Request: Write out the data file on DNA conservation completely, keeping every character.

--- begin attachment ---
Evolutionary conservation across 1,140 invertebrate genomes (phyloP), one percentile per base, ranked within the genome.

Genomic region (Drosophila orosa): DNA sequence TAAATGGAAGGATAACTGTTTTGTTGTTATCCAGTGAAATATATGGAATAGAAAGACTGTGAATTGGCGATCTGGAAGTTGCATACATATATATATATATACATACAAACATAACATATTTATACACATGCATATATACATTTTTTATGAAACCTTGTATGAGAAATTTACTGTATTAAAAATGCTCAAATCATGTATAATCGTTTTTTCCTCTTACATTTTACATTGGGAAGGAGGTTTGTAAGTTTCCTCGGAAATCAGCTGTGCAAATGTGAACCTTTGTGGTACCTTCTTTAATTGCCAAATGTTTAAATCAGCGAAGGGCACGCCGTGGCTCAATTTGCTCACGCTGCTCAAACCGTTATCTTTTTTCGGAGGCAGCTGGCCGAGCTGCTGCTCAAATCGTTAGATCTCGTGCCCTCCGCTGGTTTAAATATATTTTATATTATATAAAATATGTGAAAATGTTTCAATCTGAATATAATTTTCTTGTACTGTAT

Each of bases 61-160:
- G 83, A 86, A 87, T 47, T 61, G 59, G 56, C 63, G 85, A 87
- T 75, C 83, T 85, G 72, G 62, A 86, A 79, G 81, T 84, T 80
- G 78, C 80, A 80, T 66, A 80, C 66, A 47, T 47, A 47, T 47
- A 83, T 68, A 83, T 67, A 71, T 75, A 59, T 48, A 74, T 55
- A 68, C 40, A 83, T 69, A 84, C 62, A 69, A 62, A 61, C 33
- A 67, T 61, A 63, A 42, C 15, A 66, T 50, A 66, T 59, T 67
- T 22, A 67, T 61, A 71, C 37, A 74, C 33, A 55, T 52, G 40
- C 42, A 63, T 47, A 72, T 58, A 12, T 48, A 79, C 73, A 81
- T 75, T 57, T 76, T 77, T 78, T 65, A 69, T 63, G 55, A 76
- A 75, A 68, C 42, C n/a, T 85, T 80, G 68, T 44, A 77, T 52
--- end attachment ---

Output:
Evolutionary conservation across 1,140 invertebrate genomes (phyloP), one percentile per base, ranked within the genome.

Genomic region (Drosophila orosa): DNA sequence TAAATGGAAGGATAACTGTTTTGTTGTTATCCAGTGAAATATATGGAATAGAAAGACTGTGAATTGGCGATCTGGAAGTTGCATACATATATATATATATACATACAAACATAACATATTTATACACATGCATATATACATTTTTTATGAAACCTTGTATGAGAAATTTACTGTATTAAAAATGCTCAAATCATGTATAATCGTTTTTTCCTCTTACATTTTACATTGGGAAGGAGGTTTGTAAGTTTCCTCGGAAATCAGCTGTGCAAATGTGAACCTTTGTGGTACCTTCTTTAATTGCCAAATGTTTAAATCAGCGAAGGGCACGCCGTGGCTCAATTTGCTCACGCTGCTCAAACCGTTATCTTTTTTCGGAGGCAGCTGGCCGAGCTGCTGCTCAAATCGTTAGATCTCGTGCCCTCCGCTGGTTTAAATATATTTTATATTATATAAAATATGTGAAAATGTTTCAATCTGAATATAATTTTCTTGTACTGTAT

Each of bases 61-160:
- G 83, A 86, A 87, T 47, T 61, G 59, G 56, C 63, G 85, A 87
- T 75, C 83, T 85, G 72, G 62, A 86, A 79, G 81, T 84, T 80
- G 78, C 80, A 80, T 66, A 80, C 66, A 47, T 47, A 47, T 47
- A 83, T 68, A 83, T 67, A 71, T 75, A 59, T 48, A 74, T 55
- A 68, C 40, A 83, T 69, A 84, C 62, A 69, A 62, A 61, C 33
- A 67, T 61, A 63, A 42, C 15, A 66, T 50, A 66, T 59, T 67
- T 22, A 67, T 61, A 71, C 37, A 74, C 33, A 55, T 52, G 40
- C 42, A 63, T 47, A 72, T 58, A 12, T 48, A 79, C 73, A 81
- T 75, T 57, T 76, T 77, T 78, T 65, A 69, T 63, G 55, A 76
- A 75, A 68, C 42, C n/a, T 85, T 80, G 68, T 44, A 77, T 52